Carpal tunnel syndrome
Denne behandling tilbydes i: Vejle, Aarhus (Højbjerg)

Carpal tunnel syndrome

“Finger numbness”

The most common signs of carpal tunnel syndrome are numbness and tingling the fingers, pressure and sometimes pain arrund the wrist  – often during nights.


What is carpal tunnel syndrome?

Carpal tunnel syndrome (CTS) is a medical condition caused by compression of the median nerve as it travels through the wrist.





Together with the digital flexor tendon, the median nerve runs in a narrow passageway in the wrist called the carpal tunnel. The “floor” in the tunnel consists of the carpal bones and the “roof “is a strong band of connective tissue - called a ligament.


CTS occurs when the tunnel becomes narrowed as  tissues surrounding the flexor tendons swell, putting pressure on the median nerve. These tissues are called the synovium. Normally, the synovium lubricates the tendons, making it easier to move your fingers. 


It is a common condition and in Denmark (5.5 mill inhabitants) about 3500 patients are operated a year. 


What causes carpel tunnel syndrome?

In most cases it is not clear what causes CTS. The condition can occur during pregnancy, long time exposure to vibrating tools, hand and wrist fractures, rheumatoid arthritis and other diseases. Symptoms can also appear after unaccustomed activity such as gardening, painting etc.



The most common symptoms are

  • numbness and tingling of the fingers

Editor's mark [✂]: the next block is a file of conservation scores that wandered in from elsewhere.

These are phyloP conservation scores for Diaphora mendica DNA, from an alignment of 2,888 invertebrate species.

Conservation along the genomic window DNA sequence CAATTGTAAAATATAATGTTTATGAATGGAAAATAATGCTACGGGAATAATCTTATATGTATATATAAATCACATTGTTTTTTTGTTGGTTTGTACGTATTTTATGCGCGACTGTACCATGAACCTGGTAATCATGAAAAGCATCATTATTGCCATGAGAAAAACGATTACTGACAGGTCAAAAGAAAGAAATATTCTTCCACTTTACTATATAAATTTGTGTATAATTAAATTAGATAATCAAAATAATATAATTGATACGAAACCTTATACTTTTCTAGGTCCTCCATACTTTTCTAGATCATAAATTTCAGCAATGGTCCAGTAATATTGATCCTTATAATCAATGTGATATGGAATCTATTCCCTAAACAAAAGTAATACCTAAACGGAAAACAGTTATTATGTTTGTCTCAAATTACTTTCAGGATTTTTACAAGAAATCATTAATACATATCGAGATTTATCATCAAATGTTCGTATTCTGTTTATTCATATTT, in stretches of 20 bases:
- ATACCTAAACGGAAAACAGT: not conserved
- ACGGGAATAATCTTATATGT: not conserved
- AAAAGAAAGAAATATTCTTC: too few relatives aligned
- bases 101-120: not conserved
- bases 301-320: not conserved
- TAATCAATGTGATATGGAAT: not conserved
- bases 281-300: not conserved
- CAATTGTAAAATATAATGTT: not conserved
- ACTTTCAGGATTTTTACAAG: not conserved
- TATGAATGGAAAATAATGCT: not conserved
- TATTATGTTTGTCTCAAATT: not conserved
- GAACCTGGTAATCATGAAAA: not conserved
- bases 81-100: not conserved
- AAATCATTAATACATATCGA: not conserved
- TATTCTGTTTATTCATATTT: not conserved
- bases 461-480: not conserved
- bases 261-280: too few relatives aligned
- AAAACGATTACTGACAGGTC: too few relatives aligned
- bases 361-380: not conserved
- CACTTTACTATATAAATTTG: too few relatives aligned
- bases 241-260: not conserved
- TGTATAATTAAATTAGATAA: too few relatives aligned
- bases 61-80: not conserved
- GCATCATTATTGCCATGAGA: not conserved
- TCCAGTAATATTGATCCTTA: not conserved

• disturbed sensation in the thumb and index, middle and ring fingers
  • pressure and sometimes pain in the wrist
  • pain in the fingers and the wrist that may travel up the forearm toward the shoulder

Symptoms can occur separately or combined in one or both hands and the condition tends to worsen during night-time. After a while the night–time symptoms may decrease and a continuing numbness in the fingers is dominating during daytime. Occasional weakness in the thumb may occur. 



During the first examination the hand surgeon will decide if it is CTS. In cases of doubt a neurophysiological test of your nerve conduction is relevant. Mølholm Private Hospital can perform this test as well.



If symptoms are caused by overwork the first step is to relieve the hand. A wrist brace can reduce the night-time discomfort. In cases where an operation is not possible or wanted a steroid injection can relive pain and symptoms. However in most cases the best solution is an operation.



In what cases do you need a surgical treatment?

If the night-time symptoms are severe or the numbness is occuring during all day surgery is recommended to prevent irreversible damage of the median nerve.


What is the purpose of surgery?

The purpose is to increase the size of the carpal tunnel and decrease pressure on the median nerve by cutting the strong ligament that forms the roof of the tunnel. During a couple of months the ligament gradually grow back together and during that time you will experience soreness in the palms.  


Endoscopic surgery

For the last 30 years it has been possible to perform the surgical procedure by using a thin tube with a camera attached (endoscope). However it requires special equipment and training.

The hand surgeons at Private Hospital Molholm all have several years of experience in this method and a special operation theatre for the operation at their disposal.